Reasons why car batteries die

By: Kris LeSueur   |   27 Jun 2022

All drivers would agree that one of the most frustrating things is hopping into your car, turning in your key, and hearing nothing or just a sputtering engine sound. A dead car battery delays plans and takes up time. However, your car battery won’t just suddenly give up on you overnight. There are several factors that affect its performance and longevity. Either it's old or damaged, or you probably left a door open and the lights on. Eventually, car batteries meet their ultimate fate and are rendered useless.

There are ways to maintain your car battery in tip-top shape. But first, it’s imperative to understand its lifespan and the factors that affect it.

Weather

If it’s cold and your car won’t start, the likely culprit is the weather. Even in non-extreme weather conditions, batteries are affected by the weather. With a mild temperature of 90°F, your battery is significantly weak, around 35% below its normal condition. When the temperature drops to 0, it’s around 60% weaker than normal. At this rate, to even get your lights on is a feat.

There’s nothing you can do about the weather, so just expect that your car battery won’t cooperate much during cold seasons. What you can do is be prepared when your battery dies. Watch out for dimming lights while the car is idle or when you hear clicking sounds when you start the engine.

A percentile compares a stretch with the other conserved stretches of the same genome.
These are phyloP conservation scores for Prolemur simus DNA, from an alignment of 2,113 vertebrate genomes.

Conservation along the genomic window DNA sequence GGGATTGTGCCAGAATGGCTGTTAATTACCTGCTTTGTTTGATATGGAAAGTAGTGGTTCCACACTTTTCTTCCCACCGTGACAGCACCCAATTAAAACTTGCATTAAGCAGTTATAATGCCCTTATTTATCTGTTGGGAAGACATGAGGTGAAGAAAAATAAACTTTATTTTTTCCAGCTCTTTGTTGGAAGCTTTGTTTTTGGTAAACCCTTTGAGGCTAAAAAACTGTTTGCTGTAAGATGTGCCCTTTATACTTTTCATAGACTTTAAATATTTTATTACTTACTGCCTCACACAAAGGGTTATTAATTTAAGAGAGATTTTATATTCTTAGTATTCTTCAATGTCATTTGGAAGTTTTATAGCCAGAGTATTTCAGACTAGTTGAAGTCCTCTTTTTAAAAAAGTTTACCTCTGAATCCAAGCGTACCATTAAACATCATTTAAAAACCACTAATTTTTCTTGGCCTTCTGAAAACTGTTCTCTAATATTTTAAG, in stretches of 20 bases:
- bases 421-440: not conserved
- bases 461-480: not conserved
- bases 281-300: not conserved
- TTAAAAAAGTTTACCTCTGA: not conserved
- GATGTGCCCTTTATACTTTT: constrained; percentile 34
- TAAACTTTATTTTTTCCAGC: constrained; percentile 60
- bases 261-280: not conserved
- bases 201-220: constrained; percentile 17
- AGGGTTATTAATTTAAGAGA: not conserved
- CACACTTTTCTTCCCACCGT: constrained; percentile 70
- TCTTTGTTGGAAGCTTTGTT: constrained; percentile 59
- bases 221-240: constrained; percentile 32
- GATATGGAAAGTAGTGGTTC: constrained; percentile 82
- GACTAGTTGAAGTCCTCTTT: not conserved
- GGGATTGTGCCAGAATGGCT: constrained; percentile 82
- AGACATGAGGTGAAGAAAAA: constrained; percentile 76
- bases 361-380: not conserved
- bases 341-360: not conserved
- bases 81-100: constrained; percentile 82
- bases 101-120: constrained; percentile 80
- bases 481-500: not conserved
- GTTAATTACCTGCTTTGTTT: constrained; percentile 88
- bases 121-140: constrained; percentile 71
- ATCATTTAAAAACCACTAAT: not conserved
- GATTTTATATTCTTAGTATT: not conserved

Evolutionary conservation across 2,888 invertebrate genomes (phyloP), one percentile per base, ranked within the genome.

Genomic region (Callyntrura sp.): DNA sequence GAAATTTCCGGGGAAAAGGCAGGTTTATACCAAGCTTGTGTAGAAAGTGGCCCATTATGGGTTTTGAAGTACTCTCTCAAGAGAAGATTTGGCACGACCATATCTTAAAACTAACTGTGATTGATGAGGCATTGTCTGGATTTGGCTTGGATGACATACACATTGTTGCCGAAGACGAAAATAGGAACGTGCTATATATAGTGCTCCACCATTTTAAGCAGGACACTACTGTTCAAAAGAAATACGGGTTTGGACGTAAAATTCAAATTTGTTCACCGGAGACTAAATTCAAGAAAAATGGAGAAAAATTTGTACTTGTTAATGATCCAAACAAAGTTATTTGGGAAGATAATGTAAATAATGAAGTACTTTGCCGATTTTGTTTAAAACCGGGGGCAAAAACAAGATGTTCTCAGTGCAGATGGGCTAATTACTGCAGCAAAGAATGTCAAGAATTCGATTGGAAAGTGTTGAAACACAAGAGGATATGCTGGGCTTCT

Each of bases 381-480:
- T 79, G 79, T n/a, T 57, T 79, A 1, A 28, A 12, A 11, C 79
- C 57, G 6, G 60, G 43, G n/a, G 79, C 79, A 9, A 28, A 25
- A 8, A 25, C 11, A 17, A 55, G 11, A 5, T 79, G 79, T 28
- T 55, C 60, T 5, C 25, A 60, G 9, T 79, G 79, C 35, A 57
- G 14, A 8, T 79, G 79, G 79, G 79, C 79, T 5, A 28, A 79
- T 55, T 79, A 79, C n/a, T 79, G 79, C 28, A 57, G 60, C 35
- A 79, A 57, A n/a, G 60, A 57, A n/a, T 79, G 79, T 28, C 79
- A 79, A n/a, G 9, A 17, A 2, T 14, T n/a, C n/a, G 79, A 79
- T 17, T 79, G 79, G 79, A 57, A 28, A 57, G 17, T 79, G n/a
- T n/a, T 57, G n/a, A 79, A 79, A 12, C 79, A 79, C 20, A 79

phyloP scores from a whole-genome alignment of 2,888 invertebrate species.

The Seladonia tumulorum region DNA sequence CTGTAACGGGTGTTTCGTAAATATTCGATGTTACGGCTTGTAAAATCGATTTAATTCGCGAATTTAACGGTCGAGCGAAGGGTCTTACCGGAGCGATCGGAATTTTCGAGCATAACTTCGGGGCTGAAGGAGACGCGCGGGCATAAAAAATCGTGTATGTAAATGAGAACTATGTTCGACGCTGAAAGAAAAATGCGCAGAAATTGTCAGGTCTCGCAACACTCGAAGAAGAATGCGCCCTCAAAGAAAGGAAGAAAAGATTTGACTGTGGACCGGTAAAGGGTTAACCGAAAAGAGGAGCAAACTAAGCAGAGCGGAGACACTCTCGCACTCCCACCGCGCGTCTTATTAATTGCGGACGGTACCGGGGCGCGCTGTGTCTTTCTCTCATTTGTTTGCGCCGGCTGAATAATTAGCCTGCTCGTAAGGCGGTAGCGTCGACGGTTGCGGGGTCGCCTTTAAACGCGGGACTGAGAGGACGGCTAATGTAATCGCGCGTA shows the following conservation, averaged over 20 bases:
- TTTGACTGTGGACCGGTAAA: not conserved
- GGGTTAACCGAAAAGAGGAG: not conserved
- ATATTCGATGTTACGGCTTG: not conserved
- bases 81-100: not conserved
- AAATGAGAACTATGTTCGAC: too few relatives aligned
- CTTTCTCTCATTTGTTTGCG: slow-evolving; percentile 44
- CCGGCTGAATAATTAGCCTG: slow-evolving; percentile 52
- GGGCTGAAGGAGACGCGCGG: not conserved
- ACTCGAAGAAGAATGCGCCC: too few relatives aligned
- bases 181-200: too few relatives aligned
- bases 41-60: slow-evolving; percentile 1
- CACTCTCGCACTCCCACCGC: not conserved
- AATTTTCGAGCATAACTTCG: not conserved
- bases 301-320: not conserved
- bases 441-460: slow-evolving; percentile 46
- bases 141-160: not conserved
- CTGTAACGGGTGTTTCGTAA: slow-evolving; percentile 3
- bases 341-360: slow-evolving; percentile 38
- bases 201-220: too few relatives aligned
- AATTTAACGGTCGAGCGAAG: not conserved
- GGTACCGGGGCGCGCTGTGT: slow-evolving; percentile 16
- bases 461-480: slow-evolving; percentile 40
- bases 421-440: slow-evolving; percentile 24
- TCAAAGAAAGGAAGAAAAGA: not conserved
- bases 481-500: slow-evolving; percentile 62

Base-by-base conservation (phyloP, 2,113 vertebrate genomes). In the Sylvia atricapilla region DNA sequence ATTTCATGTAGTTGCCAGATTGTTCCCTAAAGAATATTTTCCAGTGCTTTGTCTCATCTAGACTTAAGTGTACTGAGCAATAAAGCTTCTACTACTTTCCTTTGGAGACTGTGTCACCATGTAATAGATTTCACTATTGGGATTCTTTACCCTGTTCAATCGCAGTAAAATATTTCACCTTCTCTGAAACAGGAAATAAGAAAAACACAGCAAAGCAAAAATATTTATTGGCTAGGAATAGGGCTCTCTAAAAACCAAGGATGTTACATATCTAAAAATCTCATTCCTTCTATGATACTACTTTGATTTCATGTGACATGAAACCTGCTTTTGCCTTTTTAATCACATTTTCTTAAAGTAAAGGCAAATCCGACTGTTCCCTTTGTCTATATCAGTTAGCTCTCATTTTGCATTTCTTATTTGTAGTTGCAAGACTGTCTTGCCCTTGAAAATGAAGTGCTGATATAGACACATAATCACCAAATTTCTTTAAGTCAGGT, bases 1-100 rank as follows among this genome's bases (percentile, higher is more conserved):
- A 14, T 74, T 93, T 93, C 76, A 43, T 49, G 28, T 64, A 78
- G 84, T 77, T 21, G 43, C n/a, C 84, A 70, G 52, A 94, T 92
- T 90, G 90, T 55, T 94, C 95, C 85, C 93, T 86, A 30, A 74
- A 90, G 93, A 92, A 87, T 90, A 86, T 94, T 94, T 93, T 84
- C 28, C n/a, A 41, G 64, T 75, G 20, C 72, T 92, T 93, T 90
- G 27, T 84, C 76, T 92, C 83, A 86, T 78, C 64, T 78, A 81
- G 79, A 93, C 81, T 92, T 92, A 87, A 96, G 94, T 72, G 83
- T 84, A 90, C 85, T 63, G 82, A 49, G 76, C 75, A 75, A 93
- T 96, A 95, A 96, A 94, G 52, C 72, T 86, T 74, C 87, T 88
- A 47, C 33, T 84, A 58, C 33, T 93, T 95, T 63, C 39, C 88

Corrosion

Everybody knows that battery acid is corrosive. The common reason why car batteries repeatedly die is corrosion at the connections. The alternator is the one responsible for charging your battery. It does so through the terminals, so if these terminals are corroded, the alternator won’t be able to properly do its job.

What are the signs of corrosion? Look out for a white powdery substance around the terminals. You can also see green or blue growth around that area. In mild cases, you can use a rag to clean it off. In more severe cases, you have to carefully use a brush to chuck off the corrosion.

Time

Batteries eventually fail, it's their fate. Their average life span is around 3 to 5 years, and then they just run out of juice and no amount of jumping will revive them.

Time is a big player in batteries’ lives, not just in terms of their predicted life span. Batteries eventually go weak when they are hardly used. If you park your car long enough in the garage without starting the engine from time to time, it will be harder to start it up later on. Again, it’s because it’s the alternator that recharges the battery. If you wait too long in between drives, the battery drains.

Apart from these reasons, your car battery is also affected by electronic parasites. If you have a bad alternator, your battery may die repeatedly even if you drive it often and the weather is fine. A broken fuse can also drain your battery. If you have these electrical problems, bring your car to your trusted mechanic.

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